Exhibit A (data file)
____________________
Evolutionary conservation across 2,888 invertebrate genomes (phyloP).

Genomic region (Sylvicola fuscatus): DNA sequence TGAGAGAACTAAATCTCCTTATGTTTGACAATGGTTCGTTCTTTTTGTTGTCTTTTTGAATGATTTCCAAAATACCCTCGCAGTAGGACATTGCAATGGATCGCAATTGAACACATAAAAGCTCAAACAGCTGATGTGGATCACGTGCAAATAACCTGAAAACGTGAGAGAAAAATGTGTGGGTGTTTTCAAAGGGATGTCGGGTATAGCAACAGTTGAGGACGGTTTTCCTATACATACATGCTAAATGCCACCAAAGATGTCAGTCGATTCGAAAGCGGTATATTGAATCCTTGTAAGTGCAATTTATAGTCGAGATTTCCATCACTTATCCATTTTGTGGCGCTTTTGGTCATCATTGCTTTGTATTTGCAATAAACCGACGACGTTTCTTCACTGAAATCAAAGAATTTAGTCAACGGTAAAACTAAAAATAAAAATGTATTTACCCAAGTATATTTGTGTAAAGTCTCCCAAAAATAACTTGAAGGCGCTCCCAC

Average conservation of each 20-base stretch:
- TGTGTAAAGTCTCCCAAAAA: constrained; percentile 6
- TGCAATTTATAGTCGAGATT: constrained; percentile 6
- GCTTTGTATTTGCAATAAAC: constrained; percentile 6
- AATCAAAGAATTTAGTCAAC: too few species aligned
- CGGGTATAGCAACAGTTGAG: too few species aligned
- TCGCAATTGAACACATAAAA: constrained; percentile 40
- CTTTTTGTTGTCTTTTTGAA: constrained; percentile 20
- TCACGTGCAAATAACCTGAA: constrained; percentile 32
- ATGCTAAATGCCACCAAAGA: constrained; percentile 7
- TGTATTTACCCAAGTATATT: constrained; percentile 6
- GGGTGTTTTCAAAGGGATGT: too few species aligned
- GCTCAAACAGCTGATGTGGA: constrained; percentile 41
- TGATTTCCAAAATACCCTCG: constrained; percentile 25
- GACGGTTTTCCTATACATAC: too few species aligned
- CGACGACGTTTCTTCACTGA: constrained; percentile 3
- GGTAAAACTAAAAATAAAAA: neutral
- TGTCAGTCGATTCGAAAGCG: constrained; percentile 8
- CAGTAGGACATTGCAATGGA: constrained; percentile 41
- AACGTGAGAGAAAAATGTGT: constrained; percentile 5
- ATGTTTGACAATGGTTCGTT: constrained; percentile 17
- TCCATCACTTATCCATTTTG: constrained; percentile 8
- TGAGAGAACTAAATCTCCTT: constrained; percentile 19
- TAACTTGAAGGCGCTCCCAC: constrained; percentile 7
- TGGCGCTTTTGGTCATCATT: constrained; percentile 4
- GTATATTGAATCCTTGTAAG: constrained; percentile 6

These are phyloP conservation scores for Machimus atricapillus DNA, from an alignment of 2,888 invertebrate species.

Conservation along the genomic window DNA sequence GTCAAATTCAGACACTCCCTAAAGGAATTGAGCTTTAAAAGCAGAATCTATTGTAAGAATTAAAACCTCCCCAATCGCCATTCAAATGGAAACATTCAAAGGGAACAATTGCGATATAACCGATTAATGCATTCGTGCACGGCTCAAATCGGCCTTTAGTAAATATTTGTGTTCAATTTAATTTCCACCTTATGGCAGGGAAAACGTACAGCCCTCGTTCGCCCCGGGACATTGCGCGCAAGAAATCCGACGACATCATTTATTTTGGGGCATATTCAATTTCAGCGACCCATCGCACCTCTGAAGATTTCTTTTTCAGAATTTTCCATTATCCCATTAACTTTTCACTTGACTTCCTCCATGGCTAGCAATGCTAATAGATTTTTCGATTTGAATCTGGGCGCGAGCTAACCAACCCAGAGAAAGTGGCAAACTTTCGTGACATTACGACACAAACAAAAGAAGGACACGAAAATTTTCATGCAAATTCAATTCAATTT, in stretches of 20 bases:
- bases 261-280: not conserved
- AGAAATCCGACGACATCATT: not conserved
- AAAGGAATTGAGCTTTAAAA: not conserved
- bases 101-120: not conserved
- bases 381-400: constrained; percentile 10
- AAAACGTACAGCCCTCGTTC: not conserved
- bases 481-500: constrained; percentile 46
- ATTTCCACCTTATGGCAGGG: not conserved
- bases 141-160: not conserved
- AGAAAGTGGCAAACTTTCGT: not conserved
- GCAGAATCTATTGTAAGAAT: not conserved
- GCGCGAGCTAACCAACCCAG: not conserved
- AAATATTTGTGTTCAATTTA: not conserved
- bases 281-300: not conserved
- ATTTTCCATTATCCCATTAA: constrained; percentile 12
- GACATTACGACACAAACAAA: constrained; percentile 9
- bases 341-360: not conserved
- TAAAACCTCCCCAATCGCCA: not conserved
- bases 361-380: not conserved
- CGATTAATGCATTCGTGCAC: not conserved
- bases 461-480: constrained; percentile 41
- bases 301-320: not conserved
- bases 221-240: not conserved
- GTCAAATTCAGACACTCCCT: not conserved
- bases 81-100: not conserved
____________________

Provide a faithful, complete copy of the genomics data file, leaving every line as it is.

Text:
Evolutionary conservation across 2,888 invertebrate genomes (phyloP).

Genomic region (Sylvicola fuscatus): DNA sequence TGAGAGAACTAAATCTCCTTATGTTTGACAATGGTTCGTTCTTTTTGTTGTCTTTTTGAATGATTTCCAAAATACCCTCGCAGTAGGACATTGCAATGGATCGCAATTGAACACATAAAAGCTCAAACAGCTGATGTGGATCACGTGCAAATAACCTGAAAACGTGAGAGAAAAATGTGTGGGTGTTTTCAAAGGGATGTCGGGTATAGCAACAGTTGAGGACGGTTTTCCTATACATACATGCTAAATGCCACCAAAGATGTCAGTCGATTCGAAAGCGGTATATTGAATCCTTGTAAGTGCAATTTATAGTCGAGATTTCCATCACTTATCCATTTTGTGGCGCTTTTGGTCATCATTGCTTTGTATTTGCAATAAACCGACGACGTTTCTTCACTGAAATCAAAGAATTTAGTCAACGGTAAAACTAAAAATAAAAATGTATTTACCCAAGTATATTTGTGTAAAGTCTCCCAAAAATAACTTGAAGGCGCTCCCAC

Average conservation of each 20-base stretch:
- TGTGTAAAGTCTCCCAAAAA: constrained; percentile 6
- TGCAATTTATAGTCGAGATT: constrained; percentile 6
- GCTTTGTATTTGCAATAAAC: constrained; percentile 6
- AATCAAAGAATTTAGTCAAC: too few species aligned
- CGGGTATAGCAACAGTTGAG: too few species aligned
- TCGCAATTGAACACATAAAA: constrained; percentile 40
- CTTTTTGTTGTCTTTTTGAA: constrained; percentile 20
- TCACGTGCAAATAACCTGAA: constrained; percentile 32
- ATGCTAAATGCCACCAAAGA: constrained; percentile 7
- TGTATTTACCCAAGTATATT: constrained; percentile 6
- GGGTGTTTTCAAAGGGATGT: too few species aligned
- GCTCAAACAGCTGATGTGGA: constrained; percentile 41
- TGATTTCCAAAATACCCTCG: constrained; percentile 25
- GACGGTTTTCCTATACATAC: too few species aligned
- CGACGACGTTTCTTCACTGA: constrained; percentile 3
- GGTAAAACTAAAAATAAAAA: neutral
- TGTCAGTCGATTCGAAAGCG: constrained; percentile 8
- CAGTAGGACATTGCAATGGA: constrained; percentile 41
- AACGTGAGAGAAAAATGTGT: constrained; percentile 5
- ATGTTTGACAATGGTTCGTT: constrained; percentile 17
- TCCATCACTTATCCATTTTG: constrained; percentile 8
- TGAGAGAACTAAATCTCCTT: constrained; percentile 19
- TAACTTGAAGGCGCTCCCAC: constrained; percentile 7
- TGGCGCTTTTGGTCATCATT: constrained; percentile 4
- GTATATTGAATCCTTGTAAG: constrained; percentile 6

These are phyloP conservation scores for Machimus atricapillus DNA, from an alignment of 2,888 invertebrate species.

Conservation along the genomic window DNA sequence GTCAAATTCAGACACTCCCTAAAGGAATTGAGCTTTAAAAGCAGAATCTATTGTAAGAATTAAAACCTCCCCAATCGCCATTCAAATGGAAACATTCAAAGGGAACAATTGCGATATAACCGATTAATGCATTCGTGCACGGCTCAAATCGGCCTTTAGTAAATATTTGTGTTCAATTTAATTTCCACCTTATGGCAGGGAAAACGTACAGCCCTCGTTCGCCCCGGGACATTGCGCGCAAGAAATCCGACGACATCATTTATTTTGGGGCATATTCAATTTCAGCGACCCATCGCACCTCTGAAGATTTCTTTTTCAGAATTTTCCATTATCCCATTAACTTTTCACTTGACTTCCTCCATGGCTAGCAATGCTAATAGATTTTTCGATTTGAATCTGGGCGCGAGCTAACCAACCCAGAGAAAGTGGCAAACTTTCGTGACATTACGACACAAACAAAAGAAGGACACGAAAATTTTCATGCAAATTCAATTCAATTT, in stretches of 20 bases:
- bases 261-280: not conserved
- AGAAATCCGACGACATCATT: not conserved
- AAAGGAATTGAGCTTTAAAA: not conserved
- bases 101-120: not conserved
- bases 381-400: constrained; percentile 10
- AAAACGTACAGCCCTCGTTC: not conserved
- bases 481-500: constrained; percentile 46
- ATTTCCACCTTATGGCAGGG: not conserved
- bases 141-160: not conserved
- AGAAAGTGGCAAACTTTCGT: not conserved
- GCAGAATCTATTGTAAGAAT: not conserved
- GCGCGAGCTAACCAACCCAG: not conserved
- AAATATTTGTGTTCAATTTA: not conserved
- bases 281-300: not conserved
- ATTTTCCATTATCCCATTAA: constrained; percentile 12
- GACATTACGACACAAACAAA: constrained; percentile 9
- bases 341-360: not conserved
- TAAAACCTCCCCAATCGCCA: not conserved
- bases 361-380: not conserved
- CGATTAATGCATTCGTGCAC: not conserved
- bases 461-480: constrained; percentile 41
- bases 301-320: not conserved
- bases 221-240: not conserved
- GTCAAATTCAGACACTCCCT: not conserved
- bases 81-100: not conserved